This article was originally published in the Den of Geek SDCC Special Edition Magazine. Click here to view the full issue!
Over the past few years, there have been a number of promising starts in Hollywood’s efforts for more diverse representation—films and television series like Rogue One, Luke Cage, and the recently cancelled Sense8 have been a welcome break from the regular slate of homogeneous time-fillers. But for every step in the right direction, a spate of controversial whitewashing decisions seems to follow close behind, often hindering (or at least perceived by some to have hindered) the projects’ financial success.
Studios are learning this lesson the hard way. When Rupert Sanders’ controversial Ghost in the Shell bet big on well-known white actress Scarlett Johansson to fill the shoes of a Japanese character (or at least a character that many have long assumed is Japanese)—“Major” Motoko Kusanagi—the film was hammered at the box office, losing an estimated $60 million. Some argued that Ghost in the Shell’s box office failure was a result of backlash against the perceived whitewashing—a protest by those who had hoped to see a non-white take on a beloved anime series.
Whatever the reality, the film industry continues to flounder under the weight of its own decision-making. It’s too risky to be diverse, and too risky not to be. Or so Hollywood studios seem to believe.
The argument that diversity doesn’t sell has long been touted as the reason many films and TV shows stick to the tried and true white faces audiences know best. Proponents of that model claim that economics are the driving force behind every decision. But recent blockbuster successes should serve as proof to showrunners and directors everywhere that this simply isn’t the case.
“The Fast and Furious franchise has repeatedly demonstrated that global audiences already embrace films with multicultural casts united as an onscreen family. And yet, Hollywood persists in thinking white equals box office might,” explains Craig Detweiler, Professor of Communication at Pepperdine University. “Hopefully, the resistance to the whitewashing of Ghost in the Shell can cure the studios of what ails them.”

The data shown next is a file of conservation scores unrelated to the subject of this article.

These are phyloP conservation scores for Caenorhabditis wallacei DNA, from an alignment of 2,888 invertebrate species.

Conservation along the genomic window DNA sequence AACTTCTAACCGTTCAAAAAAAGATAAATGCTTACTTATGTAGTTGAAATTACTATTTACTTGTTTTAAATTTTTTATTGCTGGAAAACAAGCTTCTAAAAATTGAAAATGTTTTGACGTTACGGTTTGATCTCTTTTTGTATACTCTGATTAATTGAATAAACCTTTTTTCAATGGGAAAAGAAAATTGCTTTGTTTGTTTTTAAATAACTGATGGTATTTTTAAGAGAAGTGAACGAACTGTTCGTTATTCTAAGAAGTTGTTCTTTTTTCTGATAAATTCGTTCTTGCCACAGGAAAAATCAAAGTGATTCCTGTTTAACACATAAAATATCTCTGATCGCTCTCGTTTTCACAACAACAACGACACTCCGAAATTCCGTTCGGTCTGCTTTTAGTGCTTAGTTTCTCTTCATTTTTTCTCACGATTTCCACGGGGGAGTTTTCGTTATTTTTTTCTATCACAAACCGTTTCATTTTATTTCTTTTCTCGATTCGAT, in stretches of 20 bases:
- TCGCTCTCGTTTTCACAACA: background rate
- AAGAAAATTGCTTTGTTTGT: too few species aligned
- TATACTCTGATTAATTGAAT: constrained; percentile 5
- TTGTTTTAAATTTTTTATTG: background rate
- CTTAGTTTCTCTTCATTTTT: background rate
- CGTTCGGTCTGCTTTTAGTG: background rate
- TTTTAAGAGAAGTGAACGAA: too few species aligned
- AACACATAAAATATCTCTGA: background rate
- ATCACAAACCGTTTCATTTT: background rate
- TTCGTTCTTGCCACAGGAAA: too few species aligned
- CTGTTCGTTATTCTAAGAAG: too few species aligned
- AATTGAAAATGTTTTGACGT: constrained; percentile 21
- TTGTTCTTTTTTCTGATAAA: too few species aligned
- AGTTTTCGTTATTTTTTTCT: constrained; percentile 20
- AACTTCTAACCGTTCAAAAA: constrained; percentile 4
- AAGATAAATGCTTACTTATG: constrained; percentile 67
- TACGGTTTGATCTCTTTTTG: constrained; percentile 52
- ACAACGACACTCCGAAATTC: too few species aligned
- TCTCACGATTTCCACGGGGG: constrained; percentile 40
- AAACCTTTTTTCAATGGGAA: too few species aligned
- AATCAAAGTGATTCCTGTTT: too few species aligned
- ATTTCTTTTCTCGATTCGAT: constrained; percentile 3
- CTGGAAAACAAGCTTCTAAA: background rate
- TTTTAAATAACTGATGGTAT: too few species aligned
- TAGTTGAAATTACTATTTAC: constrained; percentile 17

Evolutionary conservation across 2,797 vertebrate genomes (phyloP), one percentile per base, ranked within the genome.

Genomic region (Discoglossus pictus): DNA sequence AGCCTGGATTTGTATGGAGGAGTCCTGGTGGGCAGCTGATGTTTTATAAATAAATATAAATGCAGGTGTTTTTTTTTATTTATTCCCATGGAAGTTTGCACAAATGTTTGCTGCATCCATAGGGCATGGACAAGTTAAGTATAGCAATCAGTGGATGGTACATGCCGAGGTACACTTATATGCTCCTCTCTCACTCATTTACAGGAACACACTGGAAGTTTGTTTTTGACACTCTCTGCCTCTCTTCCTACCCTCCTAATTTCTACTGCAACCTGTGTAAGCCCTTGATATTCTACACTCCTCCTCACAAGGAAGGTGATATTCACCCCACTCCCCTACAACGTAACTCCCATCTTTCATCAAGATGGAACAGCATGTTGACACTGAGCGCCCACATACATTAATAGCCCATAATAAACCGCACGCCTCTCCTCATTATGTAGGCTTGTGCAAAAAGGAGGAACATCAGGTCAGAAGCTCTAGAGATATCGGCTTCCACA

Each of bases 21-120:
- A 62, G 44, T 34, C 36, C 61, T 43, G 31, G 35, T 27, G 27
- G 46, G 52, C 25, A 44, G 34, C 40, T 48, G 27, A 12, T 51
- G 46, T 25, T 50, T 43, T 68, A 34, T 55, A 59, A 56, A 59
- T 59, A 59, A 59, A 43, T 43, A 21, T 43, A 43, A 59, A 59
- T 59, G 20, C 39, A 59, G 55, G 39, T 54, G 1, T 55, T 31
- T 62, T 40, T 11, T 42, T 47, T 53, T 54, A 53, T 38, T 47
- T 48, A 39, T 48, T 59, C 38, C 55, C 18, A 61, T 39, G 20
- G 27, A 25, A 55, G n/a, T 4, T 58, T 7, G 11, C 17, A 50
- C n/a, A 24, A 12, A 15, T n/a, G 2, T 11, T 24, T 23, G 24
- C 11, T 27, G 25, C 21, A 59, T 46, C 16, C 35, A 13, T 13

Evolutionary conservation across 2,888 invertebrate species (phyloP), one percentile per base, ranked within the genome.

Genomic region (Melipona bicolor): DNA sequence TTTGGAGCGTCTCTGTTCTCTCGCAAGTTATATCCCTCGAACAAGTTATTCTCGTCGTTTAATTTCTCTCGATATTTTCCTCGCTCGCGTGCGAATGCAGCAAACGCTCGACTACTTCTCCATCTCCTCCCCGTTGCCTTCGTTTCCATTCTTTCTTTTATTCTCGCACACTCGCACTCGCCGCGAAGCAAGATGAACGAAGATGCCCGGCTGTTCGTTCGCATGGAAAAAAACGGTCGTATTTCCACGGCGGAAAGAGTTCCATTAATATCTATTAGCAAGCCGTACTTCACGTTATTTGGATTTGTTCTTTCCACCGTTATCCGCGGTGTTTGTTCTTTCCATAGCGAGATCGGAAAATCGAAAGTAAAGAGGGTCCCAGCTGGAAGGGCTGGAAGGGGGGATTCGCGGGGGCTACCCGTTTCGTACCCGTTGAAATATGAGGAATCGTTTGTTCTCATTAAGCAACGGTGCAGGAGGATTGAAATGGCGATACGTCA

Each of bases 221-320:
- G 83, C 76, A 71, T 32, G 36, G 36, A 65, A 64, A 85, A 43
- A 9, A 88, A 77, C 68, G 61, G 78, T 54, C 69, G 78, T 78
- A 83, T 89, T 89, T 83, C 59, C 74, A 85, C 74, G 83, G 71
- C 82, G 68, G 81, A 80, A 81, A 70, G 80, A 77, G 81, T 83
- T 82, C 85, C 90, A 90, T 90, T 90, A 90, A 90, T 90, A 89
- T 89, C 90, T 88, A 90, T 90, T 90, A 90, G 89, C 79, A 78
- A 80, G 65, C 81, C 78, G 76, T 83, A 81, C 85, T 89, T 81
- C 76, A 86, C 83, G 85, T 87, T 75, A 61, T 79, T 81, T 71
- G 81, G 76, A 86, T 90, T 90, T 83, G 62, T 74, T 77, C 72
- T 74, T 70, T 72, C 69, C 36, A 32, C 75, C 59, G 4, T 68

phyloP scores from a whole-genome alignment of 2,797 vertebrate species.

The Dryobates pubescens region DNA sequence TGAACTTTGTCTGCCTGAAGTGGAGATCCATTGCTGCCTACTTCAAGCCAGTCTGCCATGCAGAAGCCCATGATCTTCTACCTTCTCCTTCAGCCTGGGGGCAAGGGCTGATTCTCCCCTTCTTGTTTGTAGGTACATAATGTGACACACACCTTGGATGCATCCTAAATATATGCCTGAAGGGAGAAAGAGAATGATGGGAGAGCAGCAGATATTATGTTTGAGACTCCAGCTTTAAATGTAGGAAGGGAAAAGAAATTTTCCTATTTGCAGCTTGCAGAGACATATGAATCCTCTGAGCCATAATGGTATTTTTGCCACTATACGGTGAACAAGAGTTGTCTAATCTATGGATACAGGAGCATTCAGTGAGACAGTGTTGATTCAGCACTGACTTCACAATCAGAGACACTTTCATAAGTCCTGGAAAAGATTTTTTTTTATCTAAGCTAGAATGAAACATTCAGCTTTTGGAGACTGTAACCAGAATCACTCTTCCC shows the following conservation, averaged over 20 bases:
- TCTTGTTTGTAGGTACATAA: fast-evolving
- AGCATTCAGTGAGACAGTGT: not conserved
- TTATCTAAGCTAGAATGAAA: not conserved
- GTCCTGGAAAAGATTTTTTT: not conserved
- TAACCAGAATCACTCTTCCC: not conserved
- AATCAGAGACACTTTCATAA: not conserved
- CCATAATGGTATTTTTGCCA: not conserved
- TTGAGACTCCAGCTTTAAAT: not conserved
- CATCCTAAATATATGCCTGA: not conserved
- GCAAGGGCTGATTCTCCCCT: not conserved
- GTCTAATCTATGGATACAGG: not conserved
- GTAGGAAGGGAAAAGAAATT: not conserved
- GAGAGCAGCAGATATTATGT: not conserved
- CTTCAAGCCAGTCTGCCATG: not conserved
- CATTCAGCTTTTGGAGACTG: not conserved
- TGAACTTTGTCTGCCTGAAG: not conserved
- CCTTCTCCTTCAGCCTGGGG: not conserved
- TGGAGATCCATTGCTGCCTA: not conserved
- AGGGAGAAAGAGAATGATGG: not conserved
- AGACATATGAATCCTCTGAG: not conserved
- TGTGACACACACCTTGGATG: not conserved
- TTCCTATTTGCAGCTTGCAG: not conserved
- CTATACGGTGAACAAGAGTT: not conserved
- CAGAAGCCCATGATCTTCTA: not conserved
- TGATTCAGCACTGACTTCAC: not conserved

The numbers don’t lie. Ghost in the Shell raked in a total global haul of $170 million as of this writing. That might seem like a decent number, but given its global projections and the fact that it spent around $250 million in production, print, and advertising costs, as according to Deadline, it’s a pricey blunder. In contrast, The Fate of the Furious—the franchise’s eighth installment since 2001—pulled in a whopping $1.197 billion overall within the first month of its release, give or take a few days. Its production budget was around $250 million.
“Execs need to place more faith in filmgoers’ sensitivity to what’s true to the story and the diverse times we’re living in,” Detweiler says.
Pointing to the success of films like Jordan Peele’s Get Out, which focuses on a young interracial couple, he adds, “Our colorful era deserves more imaginative casting decisions. Otherwise, studios may discover that audiences have decided to ‘Get Out’ of the movie theater.”
While it was made on a budget of $4.5 million, Get Out—a thriller about a young black man who discovers that his white girlfriend’s family is hiding a dark secret—went on to achieve both critical success and a $245 million worldwide box office reward. Get Out may not have been an intentional blockbuster like The Fate of the Furious, but with its cast of minority actors and writer-director Jordan Peele behind the wheel, it too served as an important reminder to the rest of Hollywood that giving diversity a platform can literally pay off.